Agusta-Bell AB.205 Helicopter (Madrid)
The Bell Model 204/205 helicopter was developed by order of the US Army to evacuate the wounded from the battlefield and first took to the air in 1956. In 1959, it was put into service under the name HU-1, for which it received the unofficial and widely known nickname "Huey", which remained with him after renaming the UH-1 Iroquois, in 1962 (UH means Utility Helicopter). The helicopter was produced until 1987, in total more than 16 thousand copies were built. The most famous "Huey" received during the Vietnam War, where the American army used more than 7,000 of these machines.
A distinctive feature of the UH-1 was the wide sliding doors on both sides, which made it possible to disembark fighters or load stretchers with the wounded in a matter of seconds, reducing the time the helicopter spent on the battlefield. During combat operations in flight, the doors remained open, which allowed the landing party to fire small arms, and an M60 machine gun was suspended in the doorway, some helicopters had a turret with a six-barreled M134 Minigun machine gun. The helicopters of the airmobile units were equipped with stationary large-caliber machine guns or automatic cannons, as well as rocket launchers. The best combat use of the "Iroquois" is shown in the Francis Ford Coppola film "Apocalypse Now".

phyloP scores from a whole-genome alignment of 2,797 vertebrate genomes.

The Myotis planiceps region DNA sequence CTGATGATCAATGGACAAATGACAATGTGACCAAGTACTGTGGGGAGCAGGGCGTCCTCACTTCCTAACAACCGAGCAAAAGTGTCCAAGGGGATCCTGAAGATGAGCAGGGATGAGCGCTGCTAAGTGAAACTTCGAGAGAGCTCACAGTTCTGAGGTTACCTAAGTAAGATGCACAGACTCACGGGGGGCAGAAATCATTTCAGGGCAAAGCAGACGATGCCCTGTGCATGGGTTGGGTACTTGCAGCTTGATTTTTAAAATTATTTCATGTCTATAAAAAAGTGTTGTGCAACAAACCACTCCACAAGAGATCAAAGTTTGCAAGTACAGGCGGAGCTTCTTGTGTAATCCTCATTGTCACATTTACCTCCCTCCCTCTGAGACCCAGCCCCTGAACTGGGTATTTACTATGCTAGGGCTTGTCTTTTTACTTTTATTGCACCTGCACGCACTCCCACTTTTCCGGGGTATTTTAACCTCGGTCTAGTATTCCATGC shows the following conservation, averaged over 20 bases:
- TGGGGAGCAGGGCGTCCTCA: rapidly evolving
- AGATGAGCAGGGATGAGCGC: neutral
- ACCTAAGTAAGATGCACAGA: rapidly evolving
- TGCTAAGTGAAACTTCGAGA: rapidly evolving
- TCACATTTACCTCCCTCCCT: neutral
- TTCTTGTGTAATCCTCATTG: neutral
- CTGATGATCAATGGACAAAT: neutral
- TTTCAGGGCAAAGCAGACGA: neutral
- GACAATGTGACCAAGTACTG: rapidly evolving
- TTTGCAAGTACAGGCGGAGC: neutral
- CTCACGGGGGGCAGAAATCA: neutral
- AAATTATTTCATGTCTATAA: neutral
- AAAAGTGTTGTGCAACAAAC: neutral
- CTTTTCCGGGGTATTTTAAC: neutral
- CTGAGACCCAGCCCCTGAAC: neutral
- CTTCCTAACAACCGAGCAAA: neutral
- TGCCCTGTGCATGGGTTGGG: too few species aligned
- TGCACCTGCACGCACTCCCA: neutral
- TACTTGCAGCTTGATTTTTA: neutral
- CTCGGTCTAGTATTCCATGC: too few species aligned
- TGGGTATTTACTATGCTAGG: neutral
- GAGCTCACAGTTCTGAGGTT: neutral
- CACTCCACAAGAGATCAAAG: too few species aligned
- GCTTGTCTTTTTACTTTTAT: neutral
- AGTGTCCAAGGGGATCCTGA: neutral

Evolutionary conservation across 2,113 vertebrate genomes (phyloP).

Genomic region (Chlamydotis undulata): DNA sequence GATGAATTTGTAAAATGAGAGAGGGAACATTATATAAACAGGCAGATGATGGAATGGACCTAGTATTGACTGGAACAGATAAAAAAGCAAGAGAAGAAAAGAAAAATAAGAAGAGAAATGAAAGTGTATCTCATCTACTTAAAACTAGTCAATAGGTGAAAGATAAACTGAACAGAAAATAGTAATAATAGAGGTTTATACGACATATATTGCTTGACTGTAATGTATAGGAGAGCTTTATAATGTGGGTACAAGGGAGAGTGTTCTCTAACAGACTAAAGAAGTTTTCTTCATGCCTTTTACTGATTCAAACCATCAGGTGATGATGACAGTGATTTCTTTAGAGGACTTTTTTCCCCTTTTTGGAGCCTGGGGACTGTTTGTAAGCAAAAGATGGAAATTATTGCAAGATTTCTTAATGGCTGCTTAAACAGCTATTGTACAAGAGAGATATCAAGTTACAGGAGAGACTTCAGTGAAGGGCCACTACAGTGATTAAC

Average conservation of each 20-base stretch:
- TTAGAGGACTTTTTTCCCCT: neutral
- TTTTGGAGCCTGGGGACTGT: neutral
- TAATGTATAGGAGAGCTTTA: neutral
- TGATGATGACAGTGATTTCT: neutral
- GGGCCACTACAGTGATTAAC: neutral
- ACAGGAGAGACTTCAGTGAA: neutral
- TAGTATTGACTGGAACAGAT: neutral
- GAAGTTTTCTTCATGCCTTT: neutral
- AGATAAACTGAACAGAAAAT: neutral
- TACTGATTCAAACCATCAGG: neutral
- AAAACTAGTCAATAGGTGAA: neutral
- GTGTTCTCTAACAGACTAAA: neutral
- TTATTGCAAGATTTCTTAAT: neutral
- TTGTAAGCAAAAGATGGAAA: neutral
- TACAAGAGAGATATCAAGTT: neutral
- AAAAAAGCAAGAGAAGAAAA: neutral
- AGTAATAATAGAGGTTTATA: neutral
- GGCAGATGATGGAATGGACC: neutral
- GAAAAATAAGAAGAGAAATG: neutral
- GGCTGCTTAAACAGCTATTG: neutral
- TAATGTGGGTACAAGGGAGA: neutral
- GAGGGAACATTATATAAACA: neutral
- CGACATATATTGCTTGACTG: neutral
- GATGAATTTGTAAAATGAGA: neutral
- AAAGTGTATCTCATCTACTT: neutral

The modification of the Bell Model 205 (army designation UH-1H) was distinguished by an elongated fuselage of 104 centimeters, which allowed carrying up to 15 people. In 1966, the Italian company Costruzioni Aeronautiche Giovanni Agusta SpA acquired a license for the production of this helicopter, which was produced under the name Agusta-Bell 205. Production continued until 1988, 450 units were built, most of which were supplied to the armies of different countries.
The Agusta-Bell 205 helicopter has a classic scheme with a two-bladed rotor with a diameter of 14.72 m and a tail rotor on the tail boom, they are driven by a Lycoming T53-L13A gas turbine engine with a capacity of 1400 hp. The cargo cabin could accommodate up to 14 people or 6 stretchers with wounded. With a maximum takeoff weight of 4309 kg , the payload was up to 2120 kg . The maximum speed is 222 km/h, the practical ceiling is up to 4575 m, the flight range is 580 km.
This helicopter was purchased in 1966 for the search and rescue service of the Spanish Air Force, where it worked until 1991. After that, it was transferred to the ALA78 unit, located at the Armila air base in the province of Granada and was used in a Helicopter school. In 1996, the helicopter was decommissioned and the command presented it to the Museum of Aeronautics.